“Oh that sounds of wonderful. (Without realizing it my boss has given a new meaning to the word wonderful). I don’t think we should have a problem in implementing a strategized plan on this. Although this is not a new idea (no stone is left unturned in terms of CSR ideas), we’ll still be able to derive some coverage out of it. Why isn’t it, Saurabh?”
And that’s it,,,, my world just collapses on this last statement.
Friends please excuse the sarcasm. The point I am trying to make is about always trying to explain to your clients how important it is to practice high-scale impactful CSR otherwise it’s of no use. Ideas like teaching a couple of underprivileged kids, growing a couple of trees are always good for an individualistic value appreciation but not at all meaningful from a corporate perspective. Still I do understand the unaided situation that many of us land in with persistent clients. For those kind of clients give a suggestion to club around 2-3 CSR initiatives and turn that around into a profiling opportunity. Some columns that should be able to suffice your clients and help you are:
a. The Economic Times, Career and Business life page
b. Business Standard, Social Enterprise Page.
c. The Financial Express, Corporate Voice
2. Appointments: Another one of those highly demanded properties that our respectful clients vouch for to be an easy placement. Unless it’s a CEO or a president of a big corporate, movements and appointments are hard to be placed even with amazing media relations. It would not be surprising that one of our clients asks us to get coverage on a change in its security setup.
Trying to offer and combine the appointment news with financial numbers and investment to increase the news value might surely help derive more out of the simple appointment news.
3. Product announcements: No, I don’t mean the launch of a bike, a car, a big pharma drug. I am talking about going through the horror of launching a completely advanced GSM paper. A breakthrough in the contemporary unfortunately not covered by any paper. Sometimes this also happens. The best thing to do in these situations is target the trade media. The trick might be to convince your clients for concentrating on special relationship building meetings and not seeing it though a coverage point of view. Convince him from the more futuristic view. These meetings always help in creating a pipeline for stories.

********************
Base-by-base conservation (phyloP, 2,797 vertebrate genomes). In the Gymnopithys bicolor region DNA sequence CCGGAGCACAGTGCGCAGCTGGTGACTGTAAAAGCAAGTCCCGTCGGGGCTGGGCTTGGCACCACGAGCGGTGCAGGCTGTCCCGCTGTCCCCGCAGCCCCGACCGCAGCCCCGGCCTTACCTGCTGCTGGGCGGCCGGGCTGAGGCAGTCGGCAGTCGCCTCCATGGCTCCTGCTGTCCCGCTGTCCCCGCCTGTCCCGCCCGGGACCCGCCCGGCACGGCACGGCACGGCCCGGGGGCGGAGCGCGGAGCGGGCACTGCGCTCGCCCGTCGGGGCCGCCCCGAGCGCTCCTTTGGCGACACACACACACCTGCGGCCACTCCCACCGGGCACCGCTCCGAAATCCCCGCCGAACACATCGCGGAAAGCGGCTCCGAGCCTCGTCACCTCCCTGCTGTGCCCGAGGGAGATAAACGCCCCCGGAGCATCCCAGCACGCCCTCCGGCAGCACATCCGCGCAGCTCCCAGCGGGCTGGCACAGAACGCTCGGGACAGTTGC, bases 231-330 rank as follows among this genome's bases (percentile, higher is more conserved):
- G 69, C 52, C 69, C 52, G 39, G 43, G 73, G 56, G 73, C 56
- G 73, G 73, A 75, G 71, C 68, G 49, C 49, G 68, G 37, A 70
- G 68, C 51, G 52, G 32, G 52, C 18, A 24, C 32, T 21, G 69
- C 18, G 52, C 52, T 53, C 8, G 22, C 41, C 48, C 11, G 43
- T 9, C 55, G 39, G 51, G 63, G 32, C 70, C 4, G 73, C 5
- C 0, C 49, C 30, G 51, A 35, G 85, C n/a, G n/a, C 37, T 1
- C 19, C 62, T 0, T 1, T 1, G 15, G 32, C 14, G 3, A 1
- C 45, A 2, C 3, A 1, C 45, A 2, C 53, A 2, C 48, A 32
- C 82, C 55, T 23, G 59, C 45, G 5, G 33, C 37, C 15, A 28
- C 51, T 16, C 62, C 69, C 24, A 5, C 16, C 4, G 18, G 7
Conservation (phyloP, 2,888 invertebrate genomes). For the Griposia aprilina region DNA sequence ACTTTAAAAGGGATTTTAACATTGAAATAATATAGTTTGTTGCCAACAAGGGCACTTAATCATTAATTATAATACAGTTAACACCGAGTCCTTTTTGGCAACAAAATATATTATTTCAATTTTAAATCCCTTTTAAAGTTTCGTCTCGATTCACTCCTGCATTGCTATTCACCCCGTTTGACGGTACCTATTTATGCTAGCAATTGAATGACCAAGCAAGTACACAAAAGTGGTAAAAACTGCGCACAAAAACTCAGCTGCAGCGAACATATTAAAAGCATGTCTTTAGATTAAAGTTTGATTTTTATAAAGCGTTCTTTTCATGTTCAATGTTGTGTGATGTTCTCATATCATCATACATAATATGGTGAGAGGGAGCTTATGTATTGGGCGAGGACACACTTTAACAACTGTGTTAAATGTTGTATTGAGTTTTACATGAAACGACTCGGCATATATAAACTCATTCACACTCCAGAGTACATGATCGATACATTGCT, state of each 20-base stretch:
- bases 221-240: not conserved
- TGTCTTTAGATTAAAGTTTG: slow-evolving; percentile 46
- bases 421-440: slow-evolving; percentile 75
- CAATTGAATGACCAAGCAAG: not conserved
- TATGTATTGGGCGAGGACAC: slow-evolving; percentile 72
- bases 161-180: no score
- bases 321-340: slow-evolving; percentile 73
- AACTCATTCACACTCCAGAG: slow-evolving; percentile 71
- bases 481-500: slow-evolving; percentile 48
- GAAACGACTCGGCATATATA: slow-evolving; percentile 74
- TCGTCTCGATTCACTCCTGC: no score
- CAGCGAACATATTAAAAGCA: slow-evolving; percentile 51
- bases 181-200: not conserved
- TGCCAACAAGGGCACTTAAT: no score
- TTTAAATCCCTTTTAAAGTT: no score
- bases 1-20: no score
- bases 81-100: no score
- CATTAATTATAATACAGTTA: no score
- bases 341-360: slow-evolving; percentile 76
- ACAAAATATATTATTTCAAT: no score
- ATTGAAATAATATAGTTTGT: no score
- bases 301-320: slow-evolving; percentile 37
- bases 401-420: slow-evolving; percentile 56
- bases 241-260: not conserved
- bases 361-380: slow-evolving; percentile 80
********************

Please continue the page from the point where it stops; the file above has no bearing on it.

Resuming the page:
4. Advertising and marketing campaigns: Not too long ago I was asked to give a PR plan on my client’s small sponsorship in a big rock festival. Ya, I know you are thinking, this is just impossible. No client can be this unreasonable. Well, I was among you all who think in this fashion. Now I am a PR professional. Get it. What do you do in these situations? Well nothing, you can do some industry story participation on the subject but apart from that nothing.
We should all thank the afaqs, exchange4media, indiantelevision, and indiainfoline of the world who can come for our rescue in situations like these.
5. International News: Well, at least most of our clients are sensible enough not too expect anything out of these sorts. But for some select who suffer from this phobia as well I’ll try to give an alternative. It should be relatively easy to acquire a fair amount of coverage in case of a big international collaboration or a big international corporate setting up in India, but for the rest of them, work out a regular dispatch of information to the media without pushing for coverage on it. Suggest your client to be in regular touch with the media with an informative newsletter, which would also help you to monitor and be abreast of your client’s industry.
My apologies to all who religious expect this blog’s horizon to be very serious and always giving gyaans. This post is about an opinion and how we should ideally tackle all the tricky mud holes our clients create for us. I would expect some valuable additions to it as well.